Screech. Thump.

They cross without even so much as turning their head, entitled and brash, their stride resembles the goading of a schoolyard bully, confident with indifference. Their technology isolates them and their seclusion gives them license to assume that every street corner is a crosswalk. There was a time when people who crossed streets were wary of automobiles. A time when large machines of steel caused children and adults alike to heed, when pedestrians were actually cautious of getting hit by a car. Maybe it was the solid chrome bumpers or the heavy fenders that struck fear in those who jaywalked, or maybe we’ve grown into such a coddling, caring, careful bunch of jellyfish that even slow Uncle Jethro with the fanny pack wearing socks and sandals isn’t afraid of getting run over. Nowadays people brazenly walk right into intersections expecting drivers to yield, rarely even acknowledging those behinds the wheel, casually thinking that everyone will stop for their little stroll. No matter how tolerant or civil we would like to be, even a hippie in a Subaru can kill a yuppie douchebag who’s walking in the middle of the street. Sometimes I imagine a rumbling Peterbilt flattening one of these ipod/bluetooth wearing, non-looking-both-ways-before-crossing-a-street grade-A imbeciles so that others like them will realize that things with engineswill always win over things with legs.

Fill ‘er up, sir.

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4 responses to “Screech. Thump.

  1. Sometimes pedestrians you have to brake for are not careless or indifferent–they are willful and just want to make you stop.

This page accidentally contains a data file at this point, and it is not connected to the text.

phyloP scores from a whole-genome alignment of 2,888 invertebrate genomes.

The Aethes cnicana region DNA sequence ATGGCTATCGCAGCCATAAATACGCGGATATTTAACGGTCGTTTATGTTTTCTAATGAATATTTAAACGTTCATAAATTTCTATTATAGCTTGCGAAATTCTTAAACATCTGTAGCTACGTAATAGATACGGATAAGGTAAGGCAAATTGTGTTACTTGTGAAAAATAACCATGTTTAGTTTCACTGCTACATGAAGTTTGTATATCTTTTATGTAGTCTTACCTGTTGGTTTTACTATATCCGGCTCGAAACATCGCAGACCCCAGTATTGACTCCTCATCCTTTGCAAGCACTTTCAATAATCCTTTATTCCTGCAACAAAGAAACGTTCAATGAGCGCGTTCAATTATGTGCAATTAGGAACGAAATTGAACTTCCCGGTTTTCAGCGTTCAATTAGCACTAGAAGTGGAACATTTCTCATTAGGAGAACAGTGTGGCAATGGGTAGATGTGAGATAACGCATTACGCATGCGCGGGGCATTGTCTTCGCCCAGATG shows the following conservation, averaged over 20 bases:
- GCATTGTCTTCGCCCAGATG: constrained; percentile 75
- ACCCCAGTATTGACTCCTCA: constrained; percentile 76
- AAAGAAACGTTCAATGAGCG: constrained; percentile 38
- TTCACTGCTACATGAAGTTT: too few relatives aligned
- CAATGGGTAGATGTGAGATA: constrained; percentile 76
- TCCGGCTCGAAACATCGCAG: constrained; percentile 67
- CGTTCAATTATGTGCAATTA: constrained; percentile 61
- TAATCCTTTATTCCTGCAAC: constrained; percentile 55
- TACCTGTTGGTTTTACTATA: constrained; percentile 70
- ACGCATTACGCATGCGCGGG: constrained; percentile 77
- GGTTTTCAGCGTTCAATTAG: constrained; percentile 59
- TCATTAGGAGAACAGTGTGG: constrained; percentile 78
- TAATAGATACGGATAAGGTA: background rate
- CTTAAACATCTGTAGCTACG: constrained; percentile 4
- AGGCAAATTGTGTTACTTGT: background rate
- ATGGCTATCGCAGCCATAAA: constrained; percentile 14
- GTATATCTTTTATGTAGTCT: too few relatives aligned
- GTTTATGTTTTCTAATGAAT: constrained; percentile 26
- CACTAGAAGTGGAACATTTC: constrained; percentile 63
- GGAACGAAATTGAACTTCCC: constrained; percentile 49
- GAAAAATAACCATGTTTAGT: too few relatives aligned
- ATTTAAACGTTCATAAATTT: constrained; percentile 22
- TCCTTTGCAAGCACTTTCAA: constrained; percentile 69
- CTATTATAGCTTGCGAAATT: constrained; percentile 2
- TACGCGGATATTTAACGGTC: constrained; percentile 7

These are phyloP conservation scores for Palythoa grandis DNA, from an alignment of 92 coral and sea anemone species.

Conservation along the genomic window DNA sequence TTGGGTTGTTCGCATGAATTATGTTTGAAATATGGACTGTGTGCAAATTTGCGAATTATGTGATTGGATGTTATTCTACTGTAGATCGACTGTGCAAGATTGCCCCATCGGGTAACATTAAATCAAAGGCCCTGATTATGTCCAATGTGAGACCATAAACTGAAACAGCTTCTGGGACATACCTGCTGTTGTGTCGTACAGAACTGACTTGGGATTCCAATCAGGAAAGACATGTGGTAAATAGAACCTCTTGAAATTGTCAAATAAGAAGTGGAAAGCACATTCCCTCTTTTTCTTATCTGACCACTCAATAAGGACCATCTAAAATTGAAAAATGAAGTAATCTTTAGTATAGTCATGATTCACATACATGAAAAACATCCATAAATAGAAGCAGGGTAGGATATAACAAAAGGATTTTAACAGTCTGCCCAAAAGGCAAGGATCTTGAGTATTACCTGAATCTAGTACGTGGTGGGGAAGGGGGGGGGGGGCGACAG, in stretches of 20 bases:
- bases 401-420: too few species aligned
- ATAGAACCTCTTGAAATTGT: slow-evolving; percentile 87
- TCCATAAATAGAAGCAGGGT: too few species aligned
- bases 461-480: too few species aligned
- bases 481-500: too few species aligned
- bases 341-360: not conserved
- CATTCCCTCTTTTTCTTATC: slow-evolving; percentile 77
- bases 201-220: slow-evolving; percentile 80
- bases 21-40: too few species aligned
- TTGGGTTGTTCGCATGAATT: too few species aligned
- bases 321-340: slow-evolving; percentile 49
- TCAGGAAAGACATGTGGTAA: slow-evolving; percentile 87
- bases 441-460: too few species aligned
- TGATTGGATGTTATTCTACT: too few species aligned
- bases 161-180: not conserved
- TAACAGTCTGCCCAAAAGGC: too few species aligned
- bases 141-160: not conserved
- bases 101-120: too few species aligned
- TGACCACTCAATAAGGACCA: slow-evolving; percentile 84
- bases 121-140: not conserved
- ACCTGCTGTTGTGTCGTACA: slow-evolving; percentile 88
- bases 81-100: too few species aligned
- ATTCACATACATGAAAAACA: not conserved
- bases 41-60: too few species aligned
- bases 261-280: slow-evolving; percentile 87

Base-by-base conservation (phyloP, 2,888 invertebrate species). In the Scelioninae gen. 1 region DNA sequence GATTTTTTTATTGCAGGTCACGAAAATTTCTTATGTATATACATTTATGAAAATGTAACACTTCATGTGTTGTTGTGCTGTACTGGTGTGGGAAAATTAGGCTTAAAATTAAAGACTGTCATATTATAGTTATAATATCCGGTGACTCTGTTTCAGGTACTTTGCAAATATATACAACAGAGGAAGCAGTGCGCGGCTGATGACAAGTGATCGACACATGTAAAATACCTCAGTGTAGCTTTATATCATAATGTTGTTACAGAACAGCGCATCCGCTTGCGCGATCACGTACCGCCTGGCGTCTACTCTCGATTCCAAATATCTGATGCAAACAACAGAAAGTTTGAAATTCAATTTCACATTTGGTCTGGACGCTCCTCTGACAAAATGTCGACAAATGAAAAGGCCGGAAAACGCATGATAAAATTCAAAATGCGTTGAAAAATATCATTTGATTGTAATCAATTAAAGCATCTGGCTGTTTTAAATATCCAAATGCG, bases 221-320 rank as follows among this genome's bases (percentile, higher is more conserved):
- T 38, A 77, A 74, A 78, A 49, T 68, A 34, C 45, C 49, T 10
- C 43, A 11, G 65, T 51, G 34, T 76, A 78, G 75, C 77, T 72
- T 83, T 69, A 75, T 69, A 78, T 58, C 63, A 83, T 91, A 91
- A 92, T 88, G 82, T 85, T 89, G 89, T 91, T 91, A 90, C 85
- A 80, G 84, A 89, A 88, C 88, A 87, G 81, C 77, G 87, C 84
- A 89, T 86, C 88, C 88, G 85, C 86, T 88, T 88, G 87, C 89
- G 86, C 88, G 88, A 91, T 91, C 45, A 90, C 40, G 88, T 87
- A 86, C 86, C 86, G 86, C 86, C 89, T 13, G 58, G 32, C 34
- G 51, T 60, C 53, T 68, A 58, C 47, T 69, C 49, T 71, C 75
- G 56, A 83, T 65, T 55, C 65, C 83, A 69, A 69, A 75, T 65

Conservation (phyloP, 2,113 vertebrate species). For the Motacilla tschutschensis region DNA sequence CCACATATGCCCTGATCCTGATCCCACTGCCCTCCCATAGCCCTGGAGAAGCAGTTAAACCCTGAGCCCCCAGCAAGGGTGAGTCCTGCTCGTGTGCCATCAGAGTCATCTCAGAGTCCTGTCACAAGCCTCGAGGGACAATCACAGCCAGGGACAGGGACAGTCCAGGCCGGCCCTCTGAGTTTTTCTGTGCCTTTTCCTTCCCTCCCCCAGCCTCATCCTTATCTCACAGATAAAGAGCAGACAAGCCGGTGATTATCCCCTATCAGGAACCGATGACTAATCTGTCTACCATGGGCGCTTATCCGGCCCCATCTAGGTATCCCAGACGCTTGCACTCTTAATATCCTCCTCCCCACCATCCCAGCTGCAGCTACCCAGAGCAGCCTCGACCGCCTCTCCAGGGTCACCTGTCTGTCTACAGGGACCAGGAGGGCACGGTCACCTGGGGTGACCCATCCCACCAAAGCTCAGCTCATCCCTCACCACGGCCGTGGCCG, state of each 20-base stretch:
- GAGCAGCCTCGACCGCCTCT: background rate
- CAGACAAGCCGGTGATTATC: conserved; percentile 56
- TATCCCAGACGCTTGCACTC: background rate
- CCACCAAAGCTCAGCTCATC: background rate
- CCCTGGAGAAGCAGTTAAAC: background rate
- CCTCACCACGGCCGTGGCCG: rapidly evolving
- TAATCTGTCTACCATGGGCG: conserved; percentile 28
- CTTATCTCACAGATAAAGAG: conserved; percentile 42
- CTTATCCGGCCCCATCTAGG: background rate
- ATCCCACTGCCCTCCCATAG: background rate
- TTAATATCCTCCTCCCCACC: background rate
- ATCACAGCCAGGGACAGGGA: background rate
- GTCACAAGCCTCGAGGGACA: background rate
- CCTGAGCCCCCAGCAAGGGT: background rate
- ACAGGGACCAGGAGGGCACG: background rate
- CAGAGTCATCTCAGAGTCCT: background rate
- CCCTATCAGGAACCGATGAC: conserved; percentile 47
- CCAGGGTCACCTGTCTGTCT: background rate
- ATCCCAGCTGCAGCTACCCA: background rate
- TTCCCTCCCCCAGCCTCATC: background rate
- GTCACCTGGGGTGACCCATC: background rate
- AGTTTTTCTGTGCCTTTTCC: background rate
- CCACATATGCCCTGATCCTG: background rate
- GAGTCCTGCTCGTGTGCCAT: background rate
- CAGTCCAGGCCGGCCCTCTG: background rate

In 1981 I was at the stop light on Greeley Ave. in my VW van waiting to cross Portland Blvd. Opposite, in the on-coming lane across Portland Blvd. was a car also waiting for the light to change. I watched as a young man came out of the corner house and walked up the driver’s window and started talking–friends, I thought. Then I forgot about him and started talking to my young son who was sitting next to me.

    Then I looked up and saw that the light had turned green, so I put the car in gear and continued talking to my son. I assumed that the young man talking to his friend had gone back into his house as I drove through the intersection, when suddenly I saw the man’s face 4 inches from the corner of my windshield, big frightened eyes staring at me and getting out of my way. Had he been any slower he would have been dead.

    [Yes, officer, I did see him, uh-h, but not until I was all the way across the intersection.

    No, officer, I mean, Portland Blvd. is a wide street, there was plenty of time for him to get out of my way. Why didn’t I stop? Well, like I said, I didn’t see him until just before I hit him. It was an accident.]

    Now, whenever I see adolescent boys playing tricks I’m never irritated. I just think back to 1981, and even though my almost road-kill was unintentional, it was definitely pay-back.

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